Thursday, January 23, 2020

Shining City On A Hill

The Kids Today won't remember of course, but too many people who should know better have just chosen to not remember. Once upon a time the Bush administration decided Torture Was Good. The very silly opinion from the types of people who opposed the Iraq War thought Torture Was Bad, but they thought lots of silly things. The Very Serious Moderate Position was that Torture Was Bad, but if you don't call it torture and did it for a good reason, then whatever it is we're not calling torture is, well, regrettable, but they made us do it, you see. Weirdly that was pretty much the position of Don Rumsfeld!
The March 6 memo, prepared for Mr Rumsfeld explained that what may look like torture is not really torture at all. It states that: if someone "knows that severe pain will result from his actions, if causing such harm is not his objective, he lacks the requisite specific intent even though the defendant did not act in good faith".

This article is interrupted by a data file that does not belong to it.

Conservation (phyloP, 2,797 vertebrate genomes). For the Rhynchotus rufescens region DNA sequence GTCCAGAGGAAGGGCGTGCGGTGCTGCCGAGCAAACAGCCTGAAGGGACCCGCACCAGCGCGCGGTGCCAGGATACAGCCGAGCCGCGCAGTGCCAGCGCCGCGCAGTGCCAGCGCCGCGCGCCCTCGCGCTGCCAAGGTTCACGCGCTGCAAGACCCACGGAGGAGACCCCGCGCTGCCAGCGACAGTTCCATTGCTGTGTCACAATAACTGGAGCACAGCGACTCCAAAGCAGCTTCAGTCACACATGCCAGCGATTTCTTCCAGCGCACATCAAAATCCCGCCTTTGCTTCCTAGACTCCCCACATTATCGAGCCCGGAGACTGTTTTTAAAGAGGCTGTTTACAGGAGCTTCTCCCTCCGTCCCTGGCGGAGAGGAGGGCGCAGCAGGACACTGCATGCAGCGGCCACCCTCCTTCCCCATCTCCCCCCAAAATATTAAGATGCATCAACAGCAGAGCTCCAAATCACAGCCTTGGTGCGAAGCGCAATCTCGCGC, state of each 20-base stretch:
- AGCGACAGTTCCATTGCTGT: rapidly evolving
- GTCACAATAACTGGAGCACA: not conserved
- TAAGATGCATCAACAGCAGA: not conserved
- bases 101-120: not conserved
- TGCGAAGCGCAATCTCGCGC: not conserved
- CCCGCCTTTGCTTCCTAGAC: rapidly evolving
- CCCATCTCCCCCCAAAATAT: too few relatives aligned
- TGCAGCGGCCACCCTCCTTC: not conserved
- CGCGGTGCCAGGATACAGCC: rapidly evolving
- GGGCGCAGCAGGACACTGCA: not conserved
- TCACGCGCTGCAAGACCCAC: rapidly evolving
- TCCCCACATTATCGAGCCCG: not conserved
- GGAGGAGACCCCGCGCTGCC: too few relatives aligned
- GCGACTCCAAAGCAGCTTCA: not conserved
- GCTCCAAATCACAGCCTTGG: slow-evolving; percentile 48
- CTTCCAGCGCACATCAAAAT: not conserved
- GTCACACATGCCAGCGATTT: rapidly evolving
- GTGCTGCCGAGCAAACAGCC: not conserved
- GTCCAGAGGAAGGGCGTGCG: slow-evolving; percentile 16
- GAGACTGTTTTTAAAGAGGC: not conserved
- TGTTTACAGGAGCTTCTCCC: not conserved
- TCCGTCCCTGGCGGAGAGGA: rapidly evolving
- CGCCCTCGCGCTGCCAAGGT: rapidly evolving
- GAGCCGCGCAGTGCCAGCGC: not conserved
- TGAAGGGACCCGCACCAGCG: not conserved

What this means in understandable English is that if a parent, in his anxiety to know where his son goes after choir practice, does something that will cause severe pain to his son, it is only "torture" if the causing of that severe pain is his objective. If his objective is something else - such as finding out where his son goes after choir practice - then it is not torture.

Mr Rumsfeld's memo goes on: "a defendant" (by which he means a concerned parent) "is guilty of torture only if he acts with the express purpose of inflicting severe pain or suffering on a person within his control".

Couldn't be clearer. If your intention is to extract information, you cannot be accused of torture.